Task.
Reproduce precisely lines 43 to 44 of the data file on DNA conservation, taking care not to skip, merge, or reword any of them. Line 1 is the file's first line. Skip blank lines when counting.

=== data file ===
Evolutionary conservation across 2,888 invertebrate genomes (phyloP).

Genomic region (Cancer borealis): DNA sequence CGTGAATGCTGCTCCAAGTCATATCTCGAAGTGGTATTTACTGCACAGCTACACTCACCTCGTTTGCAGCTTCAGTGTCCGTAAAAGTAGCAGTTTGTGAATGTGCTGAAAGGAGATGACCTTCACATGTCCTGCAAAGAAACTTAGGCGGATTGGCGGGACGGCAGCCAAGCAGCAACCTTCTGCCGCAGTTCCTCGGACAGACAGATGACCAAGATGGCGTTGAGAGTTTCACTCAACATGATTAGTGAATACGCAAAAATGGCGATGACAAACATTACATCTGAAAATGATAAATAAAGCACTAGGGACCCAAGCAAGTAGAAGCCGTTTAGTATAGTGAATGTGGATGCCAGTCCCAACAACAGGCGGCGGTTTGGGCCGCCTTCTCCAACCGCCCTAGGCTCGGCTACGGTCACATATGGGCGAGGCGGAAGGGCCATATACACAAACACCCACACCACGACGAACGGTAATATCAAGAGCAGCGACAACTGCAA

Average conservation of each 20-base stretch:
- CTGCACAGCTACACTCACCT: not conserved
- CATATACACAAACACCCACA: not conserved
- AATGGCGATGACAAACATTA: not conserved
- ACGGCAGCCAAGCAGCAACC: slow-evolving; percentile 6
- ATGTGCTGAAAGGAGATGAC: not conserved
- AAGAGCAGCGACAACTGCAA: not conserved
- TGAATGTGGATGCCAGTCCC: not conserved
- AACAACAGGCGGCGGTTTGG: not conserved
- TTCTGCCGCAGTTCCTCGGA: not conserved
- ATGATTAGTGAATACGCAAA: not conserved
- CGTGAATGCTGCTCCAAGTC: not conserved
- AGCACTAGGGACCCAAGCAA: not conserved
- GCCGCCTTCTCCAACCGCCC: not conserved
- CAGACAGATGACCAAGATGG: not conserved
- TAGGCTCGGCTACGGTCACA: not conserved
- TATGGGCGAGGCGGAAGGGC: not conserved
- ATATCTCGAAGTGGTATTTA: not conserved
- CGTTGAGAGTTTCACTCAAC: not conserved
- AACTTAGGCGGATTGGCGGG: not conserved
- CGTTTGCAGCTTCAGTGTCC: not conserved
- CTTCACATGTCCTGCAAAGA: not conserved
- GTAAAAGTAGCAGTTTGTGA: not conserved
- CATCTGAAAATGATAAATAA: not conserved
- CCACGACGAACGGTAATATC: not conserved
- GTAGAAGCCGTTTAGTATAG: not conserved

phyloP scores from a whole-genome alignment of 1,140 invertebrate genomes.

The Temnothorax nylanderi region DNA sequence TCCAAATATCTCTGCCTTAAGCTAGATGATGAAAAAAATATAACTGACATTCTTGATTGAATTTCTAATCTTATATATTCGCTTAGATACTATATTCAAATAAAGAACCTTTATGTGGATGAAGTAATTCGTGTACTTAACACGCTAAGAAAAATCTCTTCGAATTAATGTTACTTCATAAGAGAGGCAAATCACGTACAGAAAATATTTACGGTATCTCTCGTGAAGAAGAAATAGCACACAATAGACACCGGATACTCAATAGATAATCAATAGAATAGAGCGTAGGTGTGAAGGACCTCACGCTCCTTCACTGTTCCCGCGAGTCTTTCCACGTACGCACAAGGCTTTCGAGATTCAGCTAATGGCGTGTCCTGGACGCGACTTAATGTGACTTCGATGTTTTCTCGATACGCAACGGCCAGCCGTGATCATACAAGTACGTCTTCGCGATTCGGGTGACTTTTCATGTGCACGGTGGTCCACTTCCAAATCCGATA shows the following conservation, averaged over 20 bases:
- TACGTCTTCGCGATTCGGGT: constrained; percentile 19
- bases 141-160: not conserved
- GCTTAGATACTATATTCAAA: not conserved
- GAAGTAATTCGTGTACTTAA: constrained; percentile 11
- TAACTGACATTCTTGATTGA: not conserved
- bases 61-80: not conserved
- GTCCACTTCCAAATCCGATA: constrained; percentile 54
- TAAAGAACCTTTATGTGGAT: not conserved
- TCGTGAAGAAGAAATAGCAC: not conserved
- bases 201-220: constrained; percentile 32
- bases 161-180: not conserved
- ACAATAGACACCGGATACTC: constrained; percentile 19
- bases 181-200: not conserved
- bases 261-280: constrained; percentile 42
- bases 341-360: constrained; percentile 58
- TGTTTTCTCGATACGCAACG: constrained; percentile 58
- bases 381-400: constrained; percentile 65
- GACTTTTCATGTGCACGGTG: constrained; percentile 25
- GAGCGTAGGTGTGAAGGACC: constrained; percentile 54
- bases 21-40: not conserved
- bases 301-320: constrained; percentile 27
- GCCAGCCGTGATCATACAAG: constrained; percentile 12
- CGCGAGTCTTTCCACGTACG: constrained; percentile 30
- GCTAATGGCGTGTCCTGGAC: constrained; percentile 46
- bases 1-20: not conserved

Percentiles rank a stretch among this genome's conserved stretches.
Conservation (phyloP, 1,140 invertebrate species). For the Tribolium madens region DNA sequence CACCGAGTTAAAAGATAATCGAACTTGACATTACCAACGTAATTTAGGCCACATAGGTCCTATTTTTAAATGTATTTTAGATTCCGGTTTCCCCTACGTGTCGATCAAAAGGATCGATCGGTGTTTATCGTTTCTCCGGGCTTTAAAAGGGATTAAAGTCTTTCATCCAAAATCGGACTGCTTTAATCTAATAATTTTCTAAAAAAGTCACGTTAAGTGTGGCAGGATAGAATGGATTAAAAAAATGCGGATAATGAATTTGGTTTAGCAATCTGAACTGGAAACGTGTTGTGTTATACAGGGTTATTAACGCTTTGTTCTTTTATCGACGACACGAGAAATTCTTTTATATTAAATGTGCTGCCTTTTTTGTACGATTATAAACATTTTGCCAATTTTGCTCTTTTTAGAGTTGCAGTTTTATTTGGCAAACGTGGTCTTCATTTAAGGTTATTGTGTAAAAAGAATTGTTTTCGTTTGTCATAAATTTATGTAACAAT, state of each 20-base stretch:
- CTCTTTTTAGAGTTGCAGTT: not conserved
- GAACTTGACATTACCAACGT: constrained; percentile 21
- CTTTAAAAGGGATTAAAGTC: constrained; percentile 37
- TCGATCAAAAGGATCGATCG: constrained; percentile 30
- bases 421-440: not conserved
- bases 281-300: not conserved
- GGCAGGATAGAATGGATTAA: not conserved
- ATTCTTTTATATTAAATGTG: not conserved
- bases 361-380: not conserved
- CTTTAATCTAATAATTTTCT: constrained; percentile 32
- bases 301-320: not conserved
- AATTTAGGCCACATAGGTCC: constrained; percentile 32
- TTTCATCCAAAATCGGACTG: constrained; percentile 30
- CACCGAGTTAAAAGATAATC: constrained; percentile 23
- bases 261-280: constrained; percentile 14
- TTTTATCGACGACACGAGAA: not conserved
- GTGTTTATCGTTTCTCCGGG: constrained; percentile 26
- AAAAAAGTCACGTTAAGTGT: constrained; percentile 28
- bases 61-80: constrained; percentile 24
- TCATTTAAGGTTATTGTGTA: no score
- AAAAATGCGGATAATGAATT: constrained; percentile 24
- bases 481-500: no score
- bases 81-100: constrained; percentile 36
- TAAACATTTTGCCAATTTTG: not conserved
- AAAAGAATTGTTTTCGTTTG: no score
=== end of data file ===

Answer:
- bases 181-200: not conserved
- bases 261-280: constrained; percentile 42